Unless otherwise indicated, events are scheduled for Sunday afternoons at 2:00 in the Bradford Auditorium—Room 125, in the Kirner-Johnson Building
(each screening will be followed by a short break and, for those interested, discussion)
African-American rail worker Duff Anderson (Ivan Dixon) has left his 4-year old son with a nanny, and now drifts through life with little ambition. Duff's outlook on life changes when he meets schoolteacher Josie Dawson (Abbey Lincoln), a gentle preacher's daughter.
“One of the best black-oriented films of its era: a subtle, quietly intense study of a black man living in the South, refusing to kowtow and suffering the consequences of that refusal”—Donald Bogle. Selected for preservation in the National Film Registry in 1993.
A gay African-American hustler and aspiring cabaret performer, Jason is the sole on-screen presence in the film. He narrates his troubled life story to the camera, behind which Clarke and her partner at the time, actor Carl Lee, provoke Jason with increasing hostility as the film progresses. The film employs avant-garde and cinema-verite techniques to reach the tragedy underlying Jason's theatrical, exaggerated persona.
Swedish filmmaker Ingmar Bergman called Portrait of Jason “the most extraordinary film I've seen in my life.” Selected for preservation in the National Film Registry in 2015.
It’s 1968, and director William Greaves begins filming a scene in Central Park: an argument between a couple. At the same time, the crew is also filming themselves filming the movie and the surrounding scene. Does the director know what he’s doing? The cast and crew aren’t sure. The result is a head-spinning landmark of experimental film that playfully creates a liminal space between fiction and reality, art and artifice. Can the production of a film model utopia?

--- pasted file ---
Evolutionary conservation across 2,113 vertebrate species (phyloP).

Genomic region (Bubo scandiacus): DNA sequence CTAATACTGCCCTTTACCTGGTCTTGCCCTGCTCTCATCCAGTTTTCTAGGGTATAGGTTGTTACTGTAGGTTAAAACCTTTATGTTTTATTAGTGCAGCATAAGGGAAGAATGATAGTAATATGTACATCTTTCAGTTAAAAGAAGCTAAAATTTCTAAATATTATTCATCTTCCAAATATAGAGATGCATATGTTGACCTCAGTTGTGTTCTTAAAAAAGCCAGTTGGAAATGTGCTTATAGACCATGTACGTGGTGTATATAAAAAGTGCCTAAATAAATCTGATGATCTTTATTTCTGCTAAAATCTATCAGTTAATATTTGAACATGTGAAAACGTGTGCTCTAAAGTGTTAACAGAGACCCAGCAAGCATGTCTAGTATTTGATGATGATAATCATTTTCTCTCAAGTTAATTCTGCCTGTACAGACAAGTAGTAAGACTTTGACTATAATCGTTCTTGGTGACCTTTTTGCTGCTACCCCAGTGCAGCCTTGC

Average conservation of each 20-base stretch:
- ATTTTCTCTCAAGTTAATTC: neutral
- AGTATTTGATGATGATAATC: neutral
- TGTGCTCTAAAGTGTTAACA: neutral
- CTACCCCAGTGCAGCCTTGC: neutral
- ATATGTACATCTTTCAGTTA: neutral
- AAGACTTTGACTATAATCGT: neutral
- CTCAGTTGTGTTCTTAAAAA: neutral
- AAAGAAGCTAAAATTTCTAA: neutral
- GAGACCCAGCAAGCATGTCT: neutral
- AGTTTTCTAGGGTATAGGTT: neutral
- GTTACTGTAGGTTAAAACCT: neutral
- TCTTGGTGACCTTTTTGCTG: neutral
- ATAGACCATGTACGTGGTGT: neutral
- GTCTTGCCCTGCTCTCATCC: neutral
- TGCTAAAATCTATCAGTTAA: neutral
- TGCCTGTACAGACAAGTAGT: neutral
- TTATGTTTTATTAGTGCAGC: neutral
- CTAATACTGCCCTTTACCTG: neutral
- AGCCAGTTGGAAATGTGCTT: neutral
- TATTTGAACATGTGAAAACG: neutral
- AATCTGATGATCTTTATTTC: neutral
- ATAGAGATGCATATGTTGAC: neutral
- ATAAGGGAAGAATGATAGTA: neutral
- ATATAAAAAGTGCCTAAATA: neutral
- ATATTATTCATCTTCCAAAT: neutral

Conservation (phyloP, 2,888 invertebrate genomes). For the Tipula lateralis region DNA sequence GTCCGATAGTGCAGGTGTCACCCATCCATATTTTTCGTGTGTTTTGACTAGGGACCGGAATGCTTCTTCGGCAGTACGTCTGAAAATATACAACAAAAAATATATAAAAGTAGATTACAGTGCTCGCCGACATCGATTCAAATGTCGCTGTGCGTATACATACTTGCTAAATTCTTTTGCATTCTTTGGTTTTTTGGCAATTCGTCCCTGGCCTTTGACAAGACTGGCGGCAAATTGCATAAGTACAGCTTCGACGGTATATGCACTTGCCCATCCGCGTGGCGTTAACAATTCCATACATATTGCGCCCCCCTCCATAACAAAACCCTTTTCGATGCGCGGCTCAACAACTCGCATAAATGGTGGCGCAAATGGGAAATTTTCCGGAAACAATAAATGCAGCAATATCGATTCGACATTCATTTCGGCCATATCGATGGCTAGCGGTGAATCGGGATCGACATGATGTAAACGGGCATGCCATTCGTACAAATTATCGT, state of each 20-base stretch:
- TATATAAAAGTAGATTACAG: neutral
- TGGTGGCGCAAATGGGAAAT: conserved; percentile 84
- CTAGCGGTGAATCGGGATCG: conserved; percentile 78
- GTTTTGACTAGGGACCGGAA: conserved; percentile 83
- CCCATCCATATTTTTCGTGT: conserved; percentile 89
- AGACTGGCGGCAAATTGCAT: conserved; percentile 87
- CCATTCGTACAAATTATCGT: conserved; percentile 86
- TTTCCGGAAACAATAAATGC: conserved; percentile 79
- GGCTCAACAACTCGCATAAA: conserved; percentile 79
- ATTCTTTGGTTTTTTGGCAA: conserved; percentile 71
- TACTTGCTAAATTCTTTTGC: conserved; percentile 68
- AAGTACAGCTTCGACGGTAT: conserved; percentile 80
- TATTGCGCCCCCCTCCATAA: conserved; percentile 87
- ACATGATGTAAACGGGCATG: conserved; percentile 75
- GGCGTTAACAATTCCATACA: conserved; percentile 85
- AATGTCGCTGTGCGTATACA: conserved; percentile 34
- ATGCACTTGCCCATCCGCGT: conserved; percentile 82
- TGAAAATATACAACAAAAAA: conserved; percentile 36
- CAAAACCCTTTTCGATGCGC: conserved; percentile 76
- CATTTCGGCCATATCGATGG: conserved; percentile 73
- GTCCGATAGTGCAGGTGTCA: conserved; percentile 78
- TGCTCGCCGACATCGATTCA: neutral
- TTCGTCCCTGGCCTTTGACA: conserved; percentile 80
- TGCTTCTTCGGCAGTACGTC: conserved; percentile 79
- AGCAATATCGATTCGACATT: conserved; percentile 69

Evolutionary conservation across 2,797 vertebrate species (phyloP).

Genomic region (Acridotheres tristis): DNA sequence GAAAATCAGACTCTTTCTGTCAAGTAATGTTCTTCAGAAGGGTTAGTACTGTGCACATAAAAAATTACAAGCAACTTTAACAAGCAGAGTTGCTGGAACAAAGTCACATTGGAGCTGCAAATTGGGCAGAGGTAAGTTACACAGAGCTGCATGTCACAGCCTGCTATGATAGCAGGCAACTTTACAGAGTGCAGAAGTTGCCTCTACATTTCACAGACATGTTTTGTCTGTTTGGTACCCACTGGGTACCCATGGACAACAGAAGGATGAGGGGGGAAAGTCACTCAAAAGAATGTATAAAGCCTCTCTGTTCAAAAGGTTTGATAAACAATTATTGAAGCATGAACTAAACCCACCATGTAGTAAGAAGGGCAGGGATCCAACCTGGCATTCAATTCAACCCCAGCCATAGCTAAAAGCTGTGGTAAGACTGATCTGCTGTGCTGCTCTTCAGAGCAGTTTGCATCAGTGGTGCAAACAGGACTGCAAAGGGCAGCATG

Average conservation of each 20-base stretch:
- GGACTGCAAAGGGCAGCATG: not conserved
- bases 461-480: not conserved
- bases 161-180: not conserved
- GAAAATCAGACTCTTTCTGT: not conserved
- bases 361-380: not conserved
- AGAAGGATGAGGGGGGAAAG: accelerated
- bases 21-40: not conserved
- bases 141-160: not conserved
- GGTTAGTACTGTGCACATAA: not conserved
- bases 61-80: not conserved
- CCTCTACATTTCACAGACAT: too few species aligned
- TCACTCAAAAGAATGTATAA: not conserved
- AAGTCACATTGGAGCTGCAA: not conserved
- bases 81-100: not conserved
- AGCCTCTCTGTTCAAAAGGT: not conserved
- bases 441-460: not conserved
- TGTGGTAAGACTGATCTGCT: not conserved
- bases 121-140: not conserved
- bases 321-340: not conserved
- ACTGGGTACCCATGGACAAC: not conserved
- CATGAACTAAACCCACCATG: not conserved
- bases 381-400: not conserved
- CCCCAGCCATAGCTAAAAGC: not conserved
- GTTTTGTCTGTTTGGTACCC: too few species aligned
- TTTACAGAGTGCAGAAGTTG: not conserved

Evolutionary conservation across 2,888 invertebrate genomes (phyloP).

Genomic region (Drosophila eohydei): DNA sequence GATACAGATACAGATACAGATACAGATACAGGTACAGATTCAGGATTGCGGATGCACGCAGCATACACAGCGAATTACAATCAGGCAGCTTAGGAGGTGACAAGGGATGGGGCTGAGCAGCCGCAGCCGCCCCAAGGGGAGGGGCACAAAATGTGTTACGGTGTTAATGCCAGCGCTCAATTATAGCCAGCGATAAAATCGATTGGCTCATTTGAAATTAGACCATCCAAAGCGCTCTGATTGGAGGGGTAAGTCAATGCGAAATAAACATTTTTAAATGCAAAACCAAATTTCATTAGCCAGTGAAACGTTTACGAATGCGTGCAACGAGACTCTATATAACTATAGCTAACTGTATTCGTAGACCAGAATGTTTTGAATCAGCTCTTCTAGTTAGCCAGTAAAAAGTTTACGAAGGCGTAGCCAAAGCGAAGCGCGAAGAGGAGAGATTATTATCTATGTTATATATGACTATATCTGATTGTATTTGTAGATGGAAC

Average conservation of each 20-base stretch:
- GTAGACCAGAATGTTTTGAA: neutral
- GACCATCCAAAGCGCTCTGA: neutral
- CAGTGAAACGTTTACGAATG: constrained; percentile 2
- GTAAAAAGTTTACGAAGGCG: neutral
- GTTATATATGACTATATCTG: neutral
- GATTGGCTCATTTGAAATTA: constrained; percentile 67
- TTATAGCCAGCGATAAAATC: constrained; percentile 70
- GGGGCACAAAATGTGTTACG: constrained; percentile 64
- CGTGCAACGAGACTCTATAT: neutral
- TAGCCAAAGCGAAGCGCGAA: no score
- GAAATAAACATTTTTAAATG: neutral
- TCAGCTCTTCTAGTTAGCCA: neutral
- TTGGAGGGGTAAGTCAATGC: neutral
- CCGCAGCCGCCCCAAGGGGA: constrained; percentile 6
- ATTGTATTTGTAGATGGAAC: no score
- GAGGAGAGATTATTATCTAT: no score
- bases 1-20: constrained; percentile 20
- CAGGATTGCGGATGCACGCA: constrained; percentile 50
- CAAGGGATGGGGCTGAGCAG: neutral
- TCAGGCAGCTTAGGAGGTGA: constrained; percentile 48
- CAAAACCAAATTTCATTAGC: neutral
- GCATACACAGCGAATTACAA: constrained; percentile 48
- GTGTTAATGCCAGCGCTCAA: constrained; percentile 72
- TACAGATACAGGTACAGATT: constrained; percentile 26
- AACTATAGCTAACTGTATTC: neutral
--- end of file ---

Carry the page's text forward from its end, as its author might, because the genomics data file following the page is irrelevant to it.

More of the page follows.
Steven Soderbergh: “I just thought it was one of the most amazing things I'd ever seen…. I couldn't believe how great it was and that it wasn't famous.” Selected for preservation in the National Film Registry in 2015.
Among the most accomplished films to come out of the “LA Rebellion,” a two-decade flowering of African-American filmmaking in LA, Killer of Sheep is a glimpse at the life of a family in Watts, shot in neorealist style on a shoestring. It did not have a theatrical release for nearly 30 years—since Burnett couldn’t afford the rights to the music used in the film.
Chosen by the National Society of Film Critics as one of the 100 Essential Films, and selected for preservation in the National Film Registry in 1990.
Collins, who had an MA in French literature, was a film professor at City College of New York. Her lone feature, Losing Ground, is about a middle-class couple, Sarah (Seret Scott), a young professor of philosophy who is writing a treatise on aesthetics; and her husband, Victor (Bill Gunn), an older artist who has just sold a painting to a major museum. The couple decides to spend the summer in a village in upstate New York, where Victor becomes fascinated by the landscape, the light, and the Puerto Rican women who live there.